2. Clinical ethics praxis is aimed at supporting and empowering the principal moral agents in patient care situations, not supplanting them. Therefore, there are implications for how to organize and to integrate ethicists qua professionals with fiduciary responsibilities.
  3. The ASBH guidelines and competencies are compatible within the Catholic health care context.
  4. An operating policy does not and should not define ethics consultation. Such policies ought not undermine the professional autonomy of ethicists. (Therefore, in our context, our ethics consultation policy defines how to request a consult and what one can expect in the consultation.)
  5. Such bylaws (vetted, socialized, and endorsed appropriately) demonstrate transparent self-regulation of a profession.

In our context, we envision the integration of clinical ethics along the lines of primary, secondary, and tertiary integration. Primary ethics occurs directly in the sacred provider-patient encounter (or directly between caregiver and patient/decision-maker). The exercise of primary ethics by a caregiver is predicated on the possession of sufficient proficiency of the ethical components of correlative professional competencies.3 Secondary ethics happens when those directly involved in the care of a patient need additional support to address basic questions or policy clarifications. We use the term ethics liaison to describe this role, but most often it is a member of the ethics committee. In smaller ministries (e.g., critical access hospitals), these caregivers may also be part of the care team. Finally, tertiary ethics is the availability and performance of a professional consultation service by specialists with expertise in the field (aka, ethicists or attending ethicists in our context).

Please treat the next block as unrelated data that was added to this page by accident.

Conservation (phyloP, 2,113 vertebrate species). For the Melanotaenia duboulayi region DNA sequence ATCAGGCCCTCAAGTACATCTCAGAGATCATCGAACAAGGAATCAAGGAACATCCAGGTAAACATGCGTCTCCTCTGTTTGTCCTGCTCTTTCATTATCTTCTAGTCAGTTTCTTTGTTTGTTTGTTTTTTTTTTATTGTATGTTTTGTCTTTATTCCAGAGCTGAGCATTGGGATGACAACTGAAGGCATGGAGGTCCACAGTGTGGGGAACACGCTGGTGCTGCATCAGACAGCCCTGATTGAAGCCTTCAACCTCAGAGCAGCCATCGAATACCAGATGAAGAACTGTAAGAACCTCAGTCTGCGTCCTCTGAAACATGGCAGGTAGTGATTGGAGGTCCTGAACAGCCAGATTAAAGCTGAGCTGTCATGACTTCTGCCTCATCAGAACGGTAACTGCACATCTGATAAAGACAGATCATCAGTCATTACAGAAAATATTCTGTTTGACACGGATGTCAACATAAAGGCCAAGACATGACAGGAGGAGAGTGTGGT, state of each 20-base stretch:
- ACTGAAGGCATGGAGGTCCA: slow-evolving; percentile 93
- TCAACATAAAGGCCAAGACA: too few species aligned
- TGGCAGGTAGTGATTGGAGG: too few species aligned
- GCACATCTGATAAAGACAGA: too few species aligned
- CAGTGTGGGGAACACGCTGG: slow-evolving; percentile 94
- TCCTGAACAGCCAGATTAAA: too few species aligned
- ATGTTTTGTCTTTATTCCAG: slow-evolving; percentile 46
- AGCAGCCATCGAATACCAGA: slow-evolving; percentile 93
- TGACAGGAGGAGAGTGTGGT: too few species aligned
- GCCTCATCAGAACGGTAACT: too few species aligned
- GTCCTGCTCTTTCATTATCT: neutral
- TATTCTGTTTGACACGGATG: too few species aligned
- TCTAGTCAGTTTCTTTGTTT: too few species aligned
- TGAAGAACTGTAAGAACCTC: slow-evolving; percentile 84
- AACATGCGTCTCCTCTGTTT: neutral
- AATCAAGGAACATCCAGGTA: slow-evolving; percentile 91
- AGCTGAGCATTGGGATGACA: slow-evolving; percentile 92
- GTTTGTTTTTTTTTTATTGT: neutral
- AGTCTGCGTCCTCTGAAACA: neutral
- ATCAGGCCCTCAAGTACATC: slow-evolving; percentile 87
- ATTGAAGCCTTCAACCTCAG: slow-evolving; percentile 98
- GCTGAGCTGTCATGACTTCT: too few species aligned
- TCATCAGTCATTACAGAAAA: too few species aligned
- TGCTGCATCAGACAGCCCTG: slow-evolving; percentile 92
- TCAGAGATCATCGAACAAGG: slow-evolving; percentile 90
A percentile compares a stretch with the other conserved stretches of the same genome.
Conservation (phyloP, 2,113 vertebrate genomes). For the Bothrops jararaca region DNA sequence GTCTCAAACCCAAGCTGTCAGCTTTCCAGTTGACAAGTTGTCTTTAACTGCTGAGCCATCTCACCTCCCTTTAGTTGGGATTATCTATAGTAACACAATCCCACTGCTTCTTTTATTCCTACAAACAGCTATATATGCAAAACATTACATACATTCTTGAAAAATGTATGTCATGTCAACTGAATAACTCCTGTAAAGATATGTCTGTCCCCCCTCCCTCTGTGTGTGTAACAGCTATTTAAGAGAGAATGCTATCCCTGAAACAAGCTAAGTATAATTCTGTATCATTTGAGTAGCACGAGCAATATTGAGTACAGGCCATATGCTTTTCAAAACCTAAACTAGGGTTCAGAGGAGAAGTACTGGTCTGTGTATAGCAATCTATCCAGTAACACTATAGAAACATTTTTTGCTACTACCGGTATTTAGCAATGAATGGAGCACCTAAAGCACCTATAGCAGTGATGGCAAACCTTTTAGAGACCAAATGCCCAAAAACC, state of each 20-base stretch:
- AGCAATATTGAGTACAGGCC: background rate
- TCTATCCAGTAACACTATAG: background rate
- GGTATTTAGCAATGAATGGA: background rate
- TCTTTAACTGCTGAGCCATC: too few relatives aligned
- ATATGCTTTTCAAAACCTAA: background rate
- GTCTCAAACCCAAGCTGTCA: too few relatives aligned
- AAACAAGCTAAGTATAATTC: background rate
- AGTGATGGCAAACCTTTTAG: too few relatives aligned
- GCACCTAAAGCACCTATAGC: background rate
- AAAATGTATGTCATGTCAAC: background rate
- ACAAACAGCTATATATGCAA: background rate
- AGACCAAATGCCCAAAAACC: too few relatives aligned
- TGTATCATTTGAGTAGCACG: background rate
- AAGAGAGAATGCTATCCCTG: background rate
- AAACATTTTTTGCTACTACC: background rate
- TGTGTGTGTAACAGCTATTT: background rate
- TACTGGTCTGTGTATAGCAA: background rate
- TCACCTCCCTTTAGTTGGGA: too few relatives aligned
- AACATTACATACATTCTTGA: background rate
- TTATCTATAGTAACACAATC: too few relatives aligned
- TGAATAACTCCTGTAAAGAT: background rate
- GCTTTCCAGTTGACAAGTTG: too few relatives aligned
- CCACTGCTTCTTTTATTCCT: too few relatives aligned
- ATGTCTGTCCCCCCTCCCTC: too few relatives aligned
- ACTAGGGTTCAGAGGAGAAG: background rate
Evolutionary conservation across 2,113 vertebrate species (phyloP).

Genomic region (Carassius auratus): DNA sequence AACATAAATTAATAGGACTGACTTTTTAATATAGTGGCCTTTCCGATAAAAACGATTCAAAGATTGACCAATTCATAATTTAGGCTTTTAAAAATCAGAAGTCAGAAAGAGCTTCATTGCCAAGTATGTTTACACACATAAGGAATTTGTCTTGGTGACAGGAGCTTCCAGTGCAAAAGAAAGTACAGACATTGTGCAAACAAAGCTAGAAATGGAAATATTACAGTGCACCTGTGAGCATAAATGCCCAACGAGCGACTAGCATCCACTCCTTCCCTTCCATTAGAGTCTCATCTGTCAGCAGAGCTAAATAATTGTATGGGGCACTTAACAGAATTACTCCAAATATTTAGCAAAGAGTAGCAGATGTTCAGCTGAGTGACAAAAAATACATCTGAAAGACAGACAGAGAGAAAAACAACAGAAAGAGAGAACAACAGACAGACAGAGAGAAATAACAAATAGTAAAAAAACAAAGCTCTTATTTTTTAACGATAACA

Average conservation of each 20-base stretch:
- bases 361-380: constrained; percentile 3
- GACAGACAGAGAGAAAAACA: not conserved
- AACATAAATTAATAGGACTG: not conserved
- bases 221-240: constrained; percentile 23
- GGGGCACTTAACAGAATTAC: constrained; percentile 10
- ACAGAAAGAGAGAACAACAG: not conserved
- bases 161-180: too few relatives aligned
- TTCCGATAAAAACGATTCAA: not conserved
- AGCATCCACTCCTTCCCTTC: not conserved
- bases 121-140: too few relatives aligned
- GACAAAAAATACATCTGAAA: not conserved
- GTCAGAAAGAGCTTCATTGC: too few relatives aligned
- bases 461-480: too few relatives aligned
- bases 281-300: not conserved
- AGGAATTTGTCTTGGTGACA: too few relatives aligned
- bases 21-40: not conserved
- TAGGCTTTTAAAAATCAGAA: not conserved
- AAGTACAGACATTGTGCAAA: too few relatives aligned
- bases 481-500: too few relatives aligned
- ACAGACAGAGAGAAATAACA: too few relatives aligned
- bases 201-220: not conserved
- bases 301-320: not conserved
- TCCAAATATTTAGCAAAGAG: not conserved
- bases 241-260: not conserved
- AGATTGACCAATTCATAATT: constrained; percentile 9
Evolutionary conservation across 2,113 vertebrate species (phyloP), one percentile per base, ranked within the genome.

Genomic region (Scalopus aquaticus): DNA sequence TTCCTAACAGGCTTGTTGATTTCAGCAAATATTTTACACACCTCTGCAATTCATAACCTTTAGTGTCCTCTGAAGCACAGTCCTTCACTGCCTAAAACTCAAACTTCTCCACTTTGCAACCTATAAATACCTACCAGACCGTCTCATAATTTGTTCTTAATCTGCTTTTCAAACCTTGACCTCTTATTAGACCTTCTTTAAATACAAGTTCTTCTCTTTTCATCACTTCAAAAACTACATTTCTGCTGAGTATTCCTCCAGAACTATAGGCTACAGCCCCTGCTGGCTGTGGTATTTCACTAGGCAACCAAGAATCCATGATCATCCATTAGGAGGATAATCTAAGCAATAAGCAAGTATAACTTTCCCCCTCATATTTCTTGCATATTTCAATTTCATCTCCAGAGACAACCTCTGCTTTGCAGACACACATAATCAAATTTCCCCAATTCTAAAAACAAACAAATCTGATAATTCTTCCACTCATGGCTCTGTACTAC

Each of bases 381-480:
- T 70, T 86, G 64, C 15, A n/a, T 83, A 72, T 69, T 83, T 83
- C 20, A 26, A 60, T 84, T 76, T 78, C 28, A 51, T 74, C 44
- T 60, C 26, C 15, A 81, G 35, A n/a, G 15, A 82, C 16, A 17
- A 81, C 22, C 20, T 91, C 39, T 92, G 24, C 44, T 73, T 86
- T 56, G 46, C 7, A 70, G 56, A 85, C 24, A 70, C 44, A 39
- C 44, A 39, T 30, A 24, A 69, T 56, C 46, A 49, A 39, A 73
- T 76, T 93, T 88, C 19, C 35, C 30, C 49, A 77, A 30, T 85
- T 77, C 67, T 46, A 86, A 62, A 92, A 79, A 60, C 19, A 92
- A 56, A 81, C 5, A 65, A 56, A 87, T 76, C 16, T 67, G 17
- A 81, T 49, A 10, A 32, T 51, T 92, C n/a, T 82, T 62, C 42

As currently written, our bylaws state four functions:

i. To characterize the practice of clinical ethics consultation by a professionally trained ethicist;

ii. To establish the role and function of an "attending ethicist" in providing clinical ethics consultation;

iii. To outline the operations of the Ethics Consultation Service as they pertain to clinical ethics consultation; and

iv. To clarify the expectations of the attending ethicist in performing clinical ethics consultation.

More broadly, the seven purposes of the bylaws are as follows:

  1. To describe the major dimensions and features of clinical ethics consultation and its assessment as operationalized by our Center;